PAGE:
Change Up Your Input – Diane recognized a long time ago that to change what you’re doing and how you’re doing it, you need to feed your brain with different input. Changing up the input changes up the thinking. Changing up the thinking changes up the action cycles that left unchecked lead to exhaustion. Instead of constantly obsessing over all of the personal and professional stuff that remains on her to-do list, Diane has been intentional about giving her brain fresh input. For instance, when I came downstairs from my office a little while ago, I heard a familiar voice and heard her laughing. It wasn’t a conversation; she was listening to a funny story in the latest chapter of the Audible edition of Barack Obama’s new memoir A Promised Land. The 44th POTUS has been her companion recently on long walks and when she’s doing odd jobs around the house. It’s hard to think about what’s stressing you out when you’re immersed in a good story.
Do Things That Are Fun and Bring You Joy – In her self-analysis, Diane realized she wasn’t taking time for things that are fun and bring her joy. Once she recognized that, she immediately started doing some of them. For her last week, that was wrapping Christmas gifts, connecting with friends and sending a Christmas cookie decorating kit to our oldest son and his girlfriend. (They sent pictures of their cookies. They’re awesome.) What’s been fun and joy inducing for me this year that I’m getting back to this week is also connecting with friends and family and continuing to learn how to play my Stratocaster. What will it be for you?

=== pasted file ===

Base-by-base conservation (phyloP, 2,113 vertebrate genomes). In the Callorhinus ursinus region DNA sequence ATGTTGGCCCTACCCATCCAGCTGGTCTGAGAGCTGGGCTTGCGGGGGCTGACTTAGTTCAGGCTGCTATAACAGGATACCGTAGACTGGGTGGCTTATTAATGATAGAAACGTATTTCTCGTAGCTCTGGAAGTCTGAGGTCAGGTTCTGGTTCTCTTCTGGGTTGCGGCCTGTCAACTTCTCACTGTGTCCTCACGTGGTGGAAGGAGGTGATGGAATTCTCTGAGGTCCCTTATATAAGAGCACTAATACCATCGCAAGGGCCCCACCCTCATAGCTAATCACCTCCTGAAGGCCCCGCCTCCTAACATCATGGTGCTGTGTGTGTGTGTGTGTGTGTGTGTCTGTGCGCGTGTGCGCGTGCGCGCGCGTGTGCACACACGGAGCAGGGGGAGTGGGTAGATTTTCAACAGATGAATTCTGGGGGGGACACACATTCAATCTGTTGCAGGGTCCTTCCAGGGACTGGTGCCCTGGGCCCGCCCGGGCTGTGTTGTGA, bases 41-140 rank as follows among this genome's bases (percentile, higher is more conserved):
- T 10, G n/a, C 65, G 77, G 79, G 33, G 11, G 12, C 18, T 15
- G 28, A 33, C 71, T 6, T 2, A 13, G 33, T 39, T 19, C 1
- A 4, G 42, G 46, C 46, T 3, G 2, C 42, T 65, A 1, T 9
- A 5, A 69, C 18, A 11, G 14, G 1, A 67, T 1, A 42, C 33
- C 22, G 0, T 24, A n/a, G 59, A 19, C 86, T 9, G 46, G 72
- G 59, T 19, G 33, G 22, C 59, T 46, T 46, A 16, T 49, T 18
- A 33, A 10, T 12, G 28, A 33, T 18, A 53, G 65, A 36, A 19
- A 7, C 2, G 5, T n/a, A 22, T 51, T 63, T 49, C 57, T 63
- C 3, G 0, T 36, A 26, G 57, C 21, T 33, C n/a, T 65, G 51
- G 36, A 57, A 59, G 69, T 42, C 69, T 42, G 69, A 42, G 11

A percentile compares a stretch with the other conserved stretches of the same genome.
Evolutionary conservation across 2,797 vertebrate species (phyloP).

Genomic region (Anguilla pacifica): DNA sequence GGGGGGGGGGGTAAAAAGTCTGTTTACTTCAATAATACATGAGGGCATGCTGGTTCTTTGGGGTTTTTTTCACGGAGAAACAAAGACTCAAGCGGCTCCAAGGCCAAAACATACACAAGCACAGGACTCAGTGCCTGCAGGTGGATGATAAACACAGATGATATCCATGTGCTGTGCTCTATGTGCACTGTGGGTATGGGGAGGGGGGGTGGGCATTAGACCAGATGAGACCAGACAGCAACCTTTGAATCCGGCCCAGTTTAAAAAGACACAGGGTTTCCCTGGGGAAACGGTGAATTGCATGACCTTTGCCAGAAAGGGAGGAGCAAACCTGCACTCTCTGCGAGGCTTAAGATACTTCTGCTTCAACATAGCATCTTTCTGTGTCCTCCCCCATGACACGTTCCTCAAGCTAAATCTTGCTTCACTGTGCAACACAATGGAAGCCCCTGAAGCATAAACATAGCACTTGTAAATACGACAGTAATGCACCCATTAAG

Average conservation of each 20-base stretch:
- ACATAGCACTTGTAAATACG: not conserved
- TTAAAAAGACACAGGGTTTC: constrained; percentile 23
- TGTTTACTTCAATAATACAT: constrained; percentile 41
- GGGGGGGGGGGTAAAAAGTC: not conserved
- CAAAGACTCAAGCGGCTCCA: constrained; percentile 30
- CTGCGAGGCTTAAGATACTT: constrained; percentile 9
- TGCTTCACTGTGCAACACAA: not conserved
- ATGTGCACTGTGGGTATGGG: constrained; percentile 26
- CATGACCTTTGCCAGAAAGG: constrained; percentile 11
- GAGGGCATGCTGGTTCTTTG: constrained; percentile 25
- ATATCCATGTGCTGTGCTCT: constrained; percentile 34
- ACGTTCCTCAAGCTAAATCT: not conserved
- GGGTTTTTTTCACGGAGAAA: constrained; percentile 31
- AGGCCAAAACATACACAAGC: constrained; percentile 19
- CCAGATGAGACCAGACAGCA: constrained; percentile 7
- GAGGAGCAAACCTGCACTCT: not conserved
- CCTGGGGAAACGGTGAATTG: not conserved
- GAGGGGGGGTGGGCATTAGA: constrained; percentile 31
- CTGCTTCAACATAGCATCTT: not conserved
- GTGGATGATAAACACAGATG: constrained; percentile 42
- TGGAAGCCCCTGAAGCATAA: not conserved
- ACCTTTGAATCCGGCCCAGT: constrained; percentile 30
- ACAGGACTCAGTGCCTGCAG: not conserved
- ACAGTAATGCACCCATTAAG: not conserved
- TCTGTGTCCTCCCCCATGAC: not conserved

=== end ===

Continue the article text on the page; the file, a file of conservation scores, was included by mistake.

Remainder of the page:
Pick Something You Can Finish Quickly and Easily – One of the reasons this year has been so exhausting is it feels like it never ends. One way to counteract that is to pick simple and entertaining things that you can finish quickly and easily. This, of course, is why Netflix was invented. For us, consuming the latest season of The Crown in about a week and a half served the purpose of finishing something quickly and easily. We’re all doing important work, but it if it’s always about work, the work is eventually going to suffer. Choose something like a TV series season, a good book or a hobby-type project that you can finish in relatively short order. It will absorb you enough to give your brain a break without adding the stress of “When am I going to find time to finish this?”
Eat, Move, Sleep – When you’re exhausted you tend to short change your best practice routines related to eating, moving and sleeping. Diane recognized this in herself about a week before I did with myself. Her water intake was down and her wine intake was up. She was going to bed later. She was cutting corners on her 10,000 steps a day goal. Check, check and check on all of those for me as well last week. Once she got clarity and a handle on what was going on with her exhaustion, she started making the changes I outlined above. The stress reduction that resulted from doing those things made it a lot easier for her to get back on plan with her eating, moving and sleeping. She would point out that you don’t have to make every change at once and you don’t have to be perfect. For some ideas on how to set your trend in the right direction, check out my post from a few months ago on simple physical routines for successful stress management.
For your use and future reference, here’s a handy dandy summary of Diane’s checklist for what to do when you’re exhausted. Just clip, save and break glass in case of emergency!
A Q&A from The Washington Post Real Estate section by Ilyce Glink and Samuel J. Tamkin
Q: I wanted to comment on your recent column relating to the use of a homeowners association (HOA) pool during [the pandemic]. Halfway through your answer you wrote, “You and your fellow residents voted in the board and they represent you.”